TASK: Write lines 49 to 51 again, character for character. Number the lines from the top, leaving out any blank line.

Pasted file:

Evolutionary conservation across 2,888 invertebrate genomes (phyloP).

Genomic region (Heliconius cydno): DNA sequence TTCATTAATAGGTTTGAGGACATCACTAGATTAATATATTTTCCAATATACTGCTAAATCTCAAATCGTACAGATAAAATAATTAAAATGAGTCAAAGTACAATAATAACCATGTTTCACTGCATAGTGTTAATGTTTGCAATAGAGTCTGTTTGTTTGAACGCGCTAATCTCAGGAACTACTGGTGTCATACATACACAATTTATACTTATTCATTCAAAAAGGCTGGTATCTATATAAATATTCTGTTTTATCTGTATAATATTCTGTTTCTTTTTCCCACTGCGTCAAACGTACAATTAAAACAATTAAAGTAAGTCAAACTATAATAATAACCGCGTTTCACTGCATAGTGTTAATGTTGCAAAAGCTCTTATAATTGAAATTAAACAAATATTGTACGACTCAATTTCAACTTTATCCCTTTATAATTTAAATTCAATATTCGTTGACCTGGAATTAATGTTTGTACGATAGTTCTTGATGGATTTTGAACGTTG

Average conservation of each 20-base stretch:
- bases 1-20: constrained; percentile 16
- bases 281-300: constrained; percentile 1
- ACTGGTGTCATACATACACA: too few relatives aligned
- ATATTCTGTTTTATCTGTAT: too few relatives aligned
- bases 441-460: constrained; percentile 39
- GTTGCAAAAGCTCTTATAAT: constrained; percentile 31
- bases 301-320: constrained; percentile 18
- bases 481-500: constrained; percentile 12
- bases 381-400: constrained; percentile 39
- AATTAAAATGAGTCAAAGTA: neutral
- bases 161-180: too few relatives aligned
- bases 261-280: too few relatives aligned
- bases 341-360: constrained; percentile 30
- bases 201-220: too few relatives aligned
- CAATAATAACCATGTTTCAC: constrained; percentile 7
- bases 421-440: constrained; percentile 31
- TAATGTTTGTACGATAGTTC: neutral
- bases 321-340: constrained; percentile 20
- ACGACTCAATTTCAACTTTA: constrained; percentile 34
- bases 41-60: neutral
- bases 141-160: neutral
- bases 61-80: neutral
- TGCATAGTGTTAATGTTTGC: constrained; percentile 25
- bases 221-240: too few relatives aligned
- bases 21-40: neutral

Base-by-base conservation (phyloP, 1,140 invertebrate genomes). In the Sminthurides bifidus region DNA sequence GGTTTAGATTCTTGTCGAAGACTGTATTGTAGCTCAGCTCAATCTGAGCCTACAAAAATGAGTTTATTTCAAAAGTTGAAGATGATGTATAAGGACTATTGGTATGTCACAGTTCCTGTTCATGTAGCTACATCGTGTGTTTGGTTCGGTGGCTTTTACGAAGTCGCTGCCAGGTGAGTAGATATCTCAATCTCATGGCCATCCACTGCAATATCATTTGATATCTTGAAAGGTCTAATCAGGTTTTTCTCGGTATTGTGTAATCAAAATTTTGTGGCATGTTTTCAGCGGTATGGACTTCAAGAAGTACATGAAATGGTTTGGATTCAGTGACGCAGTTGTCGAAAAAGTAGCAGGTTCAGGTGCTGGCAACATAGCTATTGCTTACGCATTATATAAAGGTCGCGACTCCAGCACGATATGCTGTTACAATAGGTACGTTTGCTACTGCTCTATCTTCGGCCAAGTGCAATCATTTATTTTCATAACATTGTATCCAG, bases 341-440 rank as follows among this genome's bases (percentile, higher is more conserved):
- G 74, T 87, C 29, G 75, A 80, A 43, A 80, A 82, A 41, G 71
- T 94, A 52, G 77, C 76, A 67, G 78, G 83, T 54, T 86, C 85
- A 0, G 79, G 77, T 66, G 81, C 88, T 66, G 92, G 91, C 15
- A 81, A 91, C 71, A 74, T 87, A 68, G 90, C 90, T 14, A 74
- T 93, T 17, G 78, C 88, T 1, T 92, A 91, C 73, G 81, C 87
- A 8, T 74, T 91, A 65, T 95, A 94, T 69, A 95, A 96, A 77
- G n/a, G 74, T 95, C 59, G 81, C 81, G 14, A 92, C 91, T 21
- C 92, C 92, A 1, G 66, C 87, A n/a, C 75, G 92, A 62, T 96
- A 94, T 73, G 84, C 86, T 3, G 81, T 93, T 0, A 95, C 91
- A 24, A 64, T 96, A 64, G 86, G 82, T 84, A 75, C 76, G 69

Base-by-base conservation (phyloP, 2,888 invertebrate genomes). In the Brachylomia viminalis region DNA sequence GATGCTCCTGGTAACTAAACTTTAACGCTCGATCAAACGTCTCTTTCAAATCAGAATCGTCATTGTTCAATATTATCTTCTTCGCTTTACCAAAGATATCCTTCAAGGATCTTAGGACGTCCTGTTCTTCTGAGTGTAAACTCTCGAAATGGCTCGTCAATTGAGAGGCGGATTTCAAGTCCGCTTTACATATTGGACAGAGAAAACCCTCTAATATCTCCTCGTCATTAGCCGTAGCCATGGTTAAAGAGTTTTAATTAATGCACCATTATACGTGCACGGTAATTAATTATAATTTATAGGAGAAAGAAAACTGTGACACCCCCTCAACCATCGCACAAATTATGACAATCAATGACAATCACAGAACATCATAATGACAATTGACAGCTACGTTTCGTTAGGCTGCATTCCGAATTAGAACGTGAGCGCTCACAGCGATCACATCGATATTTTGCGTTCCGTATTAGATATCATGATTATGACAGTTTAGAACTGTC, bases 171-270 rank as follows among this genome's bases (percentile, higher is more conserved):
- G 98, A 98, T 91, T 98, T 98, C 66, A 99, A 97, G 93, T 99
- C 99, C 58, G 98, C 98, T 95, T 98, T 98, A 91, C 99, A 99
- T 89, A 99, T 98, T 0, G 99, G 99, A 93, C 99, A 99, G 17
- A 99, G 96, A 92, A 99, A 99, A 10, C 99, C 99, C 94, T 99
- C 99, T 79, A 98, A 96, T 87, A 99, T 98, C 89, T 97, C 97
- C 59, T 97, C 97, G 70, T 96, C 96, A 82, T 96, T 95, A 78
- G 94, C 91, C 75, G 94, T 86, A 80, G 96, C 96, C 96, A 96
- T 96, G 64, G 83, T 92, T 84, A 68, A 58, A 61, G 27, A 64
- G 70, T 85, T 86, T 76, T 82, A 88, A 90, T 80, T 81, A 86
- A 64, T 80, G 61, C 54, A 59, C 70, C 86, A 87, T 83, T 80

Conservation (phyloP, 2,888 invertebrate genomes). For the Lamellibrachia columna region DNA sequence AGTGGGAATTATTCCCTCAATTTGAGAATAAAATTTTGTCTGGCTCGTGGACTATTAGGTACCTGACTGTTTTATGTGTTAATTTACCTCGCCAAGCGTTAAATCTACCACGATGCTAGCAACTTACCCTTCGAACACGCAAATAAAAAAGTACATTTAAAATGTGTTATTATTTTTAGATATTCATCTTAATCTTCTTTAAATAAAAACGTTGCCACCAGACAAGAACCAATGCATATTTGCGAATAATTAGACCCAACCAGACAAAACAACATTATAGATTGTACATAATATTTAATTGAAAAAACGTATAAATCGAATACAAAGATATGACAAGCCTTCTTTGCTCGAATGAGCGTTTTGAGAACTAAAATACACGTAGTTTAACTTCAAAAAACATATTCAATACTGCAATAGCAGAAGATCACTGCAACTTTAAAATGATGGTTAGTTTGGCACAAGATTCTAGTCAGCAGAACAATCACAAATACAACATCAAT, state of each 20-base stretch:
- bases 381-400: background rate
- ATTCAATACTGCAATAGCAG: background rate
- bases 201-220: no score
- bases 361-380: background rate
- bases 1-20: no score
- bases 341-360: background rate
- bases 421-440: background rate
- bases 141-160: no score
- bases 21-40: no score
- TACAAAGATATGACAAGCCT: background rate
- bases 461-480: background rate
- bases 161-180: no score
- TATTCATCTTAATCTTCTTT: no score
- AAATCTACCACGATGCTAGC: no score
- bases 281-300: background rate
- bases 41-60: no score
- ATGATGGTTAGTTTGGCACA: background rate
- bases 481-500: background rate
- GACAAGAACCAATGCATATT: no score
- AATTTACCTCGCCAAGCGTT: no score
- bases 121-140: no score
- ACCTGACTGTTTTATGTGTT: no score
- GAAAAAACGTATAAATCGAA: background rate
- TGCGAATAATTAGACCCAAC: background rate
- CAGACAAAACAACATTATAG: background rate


- G 70, T 85, T 86, T 76, T 82, A 88, A 90, T 80, T 81, A 86
- A 64, T 80, G 61, C 54, A 59, C 70, C 86, A 87, T 83, T 80

Conservation (phyloP, 2,888 invertebrate genomes). For the Lamellibrachia columna region DNA sequence AGTGGGAATTATTCCCTCAATTTGAGAATAAAATTTTGTCTGGCTCGTGGACTATTAGGTACCTGACTGTTTTATGTGTTAATTTACCTCGCCAAGCGTTAAATCTACCACGATGCTAGCAACTTACCCTTCGAACACGCAAATAAAAAAGTACATTTAAAATGTGTTATTATTTTTAGATATTCATCTTAATCTTCTTTAAATAAAAACGTTGCCACCAGACAAGAACCAATGCATATTTGCGAATAATTAGACCCAACCAGACAAAACAACATTATAGATTGTACATAATATTTAATTGAAAAAACGTATAAATCGAATACAAAGATATGACAAGCCTTCTTTGCTCGAATGAGCGTTTTGAGAACTAAAATACACGTAGTTTAACTTCAAAAAACATATTCAATACTGCAATAGCAGAAGATCACTGCAACTTTAAAATGATGGTTAGTTTGGCACAAGATTCTAGTCAGCAGAACAATCACAAATACAACATCAAT, state of each 20-base stretch: